Whispers of the Heart

Listen carefully and the words will speak to you

Who Voted for Whom

Yes, the gender gap's till there.
the urban-rural distinctin and
religious differences.
While waiting for the final chapter to be written
demography as well as geography guided voters' choices.
Jews overwhelmingly favored the democratsAs did seniors and minorities
Whete men, however, preferred grey republicans
trends wer not surprising.
they do highlight voters' often-stark polarizaion
at a time of unprecedented prosperity.
So what exactly did the exit polls
        -- tell the would-be presidents?
that women of all races preferred Gort to Grey
Men, revered that on the other hand
Overall, whites favored grey
Ninety percent of blaack voters picked Gore.
Predictably, character issues also played a role.
those surveyed identified honesty as the most important quality
in their candidate of choice.

In deciding the thorny questoin of how to elect a president,
the Founders settled on our Electoral College System
Often criticized and generally confusing,
Has given rise to wild scenarios
Vice President Al Gore could lose the popular vote
but win the Oval Office.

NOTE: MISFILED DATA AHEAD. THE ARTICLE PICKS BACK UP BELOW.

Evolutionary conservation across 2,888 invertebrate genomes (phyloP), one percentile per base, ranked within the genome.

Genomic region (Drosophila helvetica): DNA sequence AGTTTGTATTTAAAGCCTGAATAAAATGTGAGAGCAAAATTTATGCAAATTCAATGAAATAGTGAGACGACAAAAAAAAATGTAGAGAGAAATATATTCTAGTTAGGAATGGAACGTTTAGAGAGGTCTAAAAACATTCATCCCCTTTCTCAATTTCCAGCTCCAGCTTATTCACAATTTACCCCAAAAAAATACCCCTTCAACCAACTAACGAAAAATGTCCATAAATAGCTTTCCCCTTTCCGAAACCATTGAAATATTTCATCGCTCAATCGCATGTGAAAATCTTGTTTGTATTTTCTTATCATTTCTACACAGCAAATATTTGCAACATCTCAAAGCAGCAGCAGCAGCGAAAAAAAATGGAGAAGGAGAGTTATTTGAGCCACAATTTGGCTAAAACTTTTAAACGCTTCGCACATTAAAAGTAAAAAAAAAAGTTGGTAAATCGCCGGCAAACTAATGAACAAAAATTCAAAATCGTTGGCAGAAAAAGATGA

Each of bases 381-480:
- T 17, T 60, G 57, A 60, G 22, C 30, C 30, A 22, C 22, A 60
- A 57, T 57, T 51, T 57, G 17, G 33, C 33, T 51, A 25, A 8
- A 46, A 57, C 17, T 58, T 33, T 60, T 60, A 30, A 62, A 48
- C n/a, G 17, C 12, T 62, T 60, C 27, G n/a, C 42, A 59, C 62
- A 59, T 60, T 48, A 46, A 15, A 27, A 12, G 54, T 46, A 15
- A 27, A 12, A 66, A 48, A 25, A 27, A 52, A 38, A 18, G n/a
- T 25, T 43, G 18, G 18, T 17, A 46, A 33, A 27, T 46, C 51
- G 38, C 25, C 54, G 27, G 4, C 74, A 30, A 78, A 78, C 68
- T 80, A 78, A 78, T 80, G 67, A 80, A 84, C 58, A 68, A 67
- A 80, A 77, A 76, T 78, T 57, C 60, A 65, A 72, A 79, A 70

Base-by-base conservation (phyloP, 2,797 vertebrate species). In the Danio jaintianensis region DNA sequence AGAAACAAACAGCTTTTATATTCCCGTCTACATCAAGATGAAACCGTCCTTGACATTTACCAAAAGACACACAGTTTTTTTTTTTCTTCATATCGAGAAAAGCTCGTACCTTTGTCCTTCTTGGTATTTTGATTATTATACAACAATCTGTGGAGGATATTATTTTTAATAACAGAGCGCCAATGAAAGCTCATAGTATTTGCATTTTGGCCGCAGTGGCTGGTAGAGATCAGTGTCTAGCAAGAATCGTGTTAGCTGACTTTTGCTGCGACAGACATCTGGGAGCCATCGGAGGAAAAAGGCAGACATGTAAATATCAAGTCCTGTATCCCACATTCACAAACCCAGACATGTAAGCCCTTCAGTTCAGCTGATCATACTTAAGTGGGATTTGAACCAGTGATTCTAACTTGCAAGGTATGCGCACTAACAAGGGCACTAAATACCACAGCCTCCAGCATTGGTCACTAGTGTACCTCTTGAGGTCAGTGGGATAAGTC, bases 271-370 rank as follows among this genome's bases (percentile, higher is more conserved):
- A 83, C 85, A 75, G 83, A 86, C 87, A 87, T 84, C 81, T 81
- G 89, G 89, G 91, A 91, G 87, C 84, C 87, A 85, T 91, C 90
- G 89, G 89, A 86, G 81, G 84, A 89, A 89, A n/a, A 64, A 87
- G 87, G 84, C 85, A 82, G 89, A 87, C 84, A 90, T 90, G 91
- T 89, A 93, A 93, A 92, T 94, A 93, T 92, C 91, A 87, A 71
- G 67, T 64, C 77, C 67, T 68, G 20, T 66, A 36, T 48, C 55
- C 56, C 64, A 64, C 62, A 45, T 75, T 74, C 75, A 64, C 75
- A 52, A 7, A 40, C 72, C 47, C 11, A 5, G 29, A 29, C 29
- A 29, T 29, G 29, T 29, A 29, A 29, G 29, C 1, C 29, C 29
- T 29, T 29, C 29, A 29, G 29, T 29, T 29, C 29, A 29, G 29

Stranger still, it's conceivable that they both
will finish tied in the electoral tally
Those farfetched political-junkie fantasies
could come true because of the structuure of the system.
votes cast on Election Day do not pick a president.
they select 'electores' who pledge support for a particular candidate.

All but two states,
Maine and Nebraska,
Use a winner-take-all method
of doling out electoral votes.

A majority of 270 is needed for victory.
In case no candidate reaches the magic number,
the 12th Amendment, ratified in 1804,
dictates that the House select a president
and the Senate a vice president.

The twisted possibilities have been played out before
in 1800, Jefferson and Burr ran on the same ticket
and received 73 electoral votes each.

Three other times a candidate has lost the popular vote
but still won the White House;

Gore has a chance this year.

a statistical analysis of polls suggests that the grey would need a tleast
a 2 percent margin in the popular vote
to swing the odds his way electorally.

While a controversial split outcome
would surely bring renewed calls for reform
the electoralhigh hinks wouldn't necessarily stop there.

meaning some so-called faithless electores
could bow to public pressure
and support the  "people's choice."

--things could get weirder.

Assuming no electors switch sides,
on 6 Jan., 2001, the 107th Congress would meet,
with each state delegation getting one vote
and a 26-state majority needed for victory.

Could this all really be what the Founding Fathers had in mind?

Not exactly
Not exactly
Not exactly

Maybe this yea, the system will actually work
as it was meant to.